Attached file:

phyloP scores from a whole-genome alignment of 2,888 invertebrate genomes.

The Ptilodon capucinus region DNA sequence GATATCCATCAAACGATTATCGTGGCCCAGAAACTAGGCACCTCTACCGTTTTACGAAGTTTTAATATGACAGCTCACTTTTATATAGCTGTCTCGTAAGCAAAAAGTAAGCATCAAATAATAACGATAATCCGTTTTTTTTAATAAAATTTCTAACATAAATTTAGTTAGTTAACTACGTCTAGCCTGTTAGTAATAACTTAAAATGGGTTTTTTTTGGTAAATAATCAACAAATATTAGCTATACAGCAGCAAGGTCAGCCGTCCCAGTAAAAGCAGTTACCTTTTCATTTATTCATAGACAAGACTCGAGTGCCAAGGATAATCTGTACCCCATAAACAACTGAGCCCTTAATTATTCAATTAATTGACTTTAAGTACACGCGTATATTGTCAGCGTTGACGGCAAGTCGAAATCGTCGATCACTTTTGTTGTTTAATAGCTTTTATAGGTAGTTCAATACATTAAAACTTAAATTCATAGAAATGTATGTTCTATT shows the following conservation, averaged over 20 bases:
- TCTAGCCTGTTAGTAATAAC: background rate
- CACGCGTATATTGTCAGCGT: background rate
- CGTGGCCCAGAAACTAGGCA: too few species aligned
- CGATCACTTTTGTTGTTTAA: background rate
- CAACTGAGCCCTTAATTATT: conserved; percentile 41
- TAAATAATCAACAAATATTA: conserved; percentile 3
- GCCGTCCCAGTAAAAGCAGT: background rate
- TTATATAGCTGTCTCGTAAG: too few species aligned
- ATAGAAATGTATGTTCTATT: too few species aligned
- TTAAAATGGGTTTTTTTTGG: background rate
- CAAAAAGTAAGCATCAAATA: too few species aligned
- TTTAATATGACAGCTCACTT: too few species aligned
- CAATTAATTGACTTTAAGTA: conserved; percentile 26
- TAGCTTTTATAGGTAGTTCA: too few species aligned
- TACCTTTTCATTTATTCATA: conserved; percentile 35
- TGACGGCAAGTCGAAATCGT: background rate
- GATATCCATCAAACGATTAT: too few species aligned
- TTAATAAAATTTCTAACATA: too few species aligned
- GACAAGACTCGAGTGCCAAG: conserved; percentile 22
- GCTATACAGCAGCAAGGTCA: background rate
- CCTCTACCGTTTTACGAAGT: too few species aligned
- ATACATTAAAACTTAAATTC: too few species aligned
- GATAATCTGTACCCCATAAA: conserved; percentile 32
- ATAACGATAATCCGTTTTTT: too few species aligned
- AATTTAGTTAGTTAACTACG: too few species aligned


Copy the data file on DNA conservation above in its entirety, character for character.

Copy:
phyloP scores from a whole-genome alignment of 2,888 invertebrate genomes.

The Ptilodon capucinus region DNA sequence GATATCCATCAAACGATTATCGTGGCCCAGAAACTAGGCACCTCTACCGTTTTACGAAGTTTTAATATGACAGCTCACTTTTATATAGCTGTCTCGTAAGCAAAAAGTAAGCATCAAATAATAACGATAATCCGTTTTTTTTAATAAAATTTCTAACATAAATTTAGTTAGTTAACTACGTCTAGCCTGTTAGTAATAACTTAAAATGGGTTTTTTTTGGTAAATAATCAACAAATATTAGCTATACAGCAGCAAGGTCAGCCGTCCCAGTAAAAGCAGTTACCTTTTCATTTATTCATAGACAAGACTCGAGTGCCAAGGATAATCTGTACCCCATAAACAACTGAGCCCTTAATTATTCAATTAATTGACTTTAAGTACACGCGTATATTGTCAGCGTTGACGGCAAGTCGAAATCGTCGATCACTTTTGTTGTTTAATAGCTTTTATAGGTAGTTCAATACATTAAAACTTAAATTCATAGAAATGTATGTTCTATT shows the following conservation, averaged over 20 bases:
- TCTAGCCTGTTAGTAATAAC: background rate
- CACGCGTATATTGTCAGCGT: background rate
- CGTGGCCCAGAAACTAGGCA: too few species aligned
- CGATCACTTTTGTTGTTTAA: background rate
- CAACTGAGCCCTTAATTATT: conserved; percentile 41
- TAAATAATCAACAAATATTA: conserved; percentile 3
- GCCGTCCCAGTAAAAGCAGT: background rate
- TTATATAGCTGTCTCGTAAG: too few species aligned
- ATAGAAATGTATGTTCTATT: too few species aligned
- TTAAAATGGGTTTTTTTTGG: background rate
- CAAAAAGTAAGCATCAAATA: too few species aligned
- TTTAATATGACAGCTCACTT: too few species aligned
- CAATTAATTGACTTTAAGTA: conserved; percentile 26
- TAGCTTTTATAGGTAGTTCA: too few species aligned
- TACCTTTTCATTTATTCATA: conserved; percentile 35
- TGACGGCAAGTCGAAATCGT: background rate
- GATATCCATCAAACGATTAT: too few species aligned
- TTAATAAAATTTCTAACATA: too few species aligned
- GACAAGACTCGAGTGCCAAG: conserved; percentile 22
- GCTATACAGCAGCAAGGTCA: background rate
- CCTCTACCGTTTTACGAAGT: too few species aligned
- ATACATTAAAACTTAAATTC: too few species aligned
- GATAATCTGTACCCCATAAA: conserved; percentile 32
- ATAACGATAATCCGTTTTTT: too few species aligned
- AATTTAGTTAGTTAACTACG: too few species aligned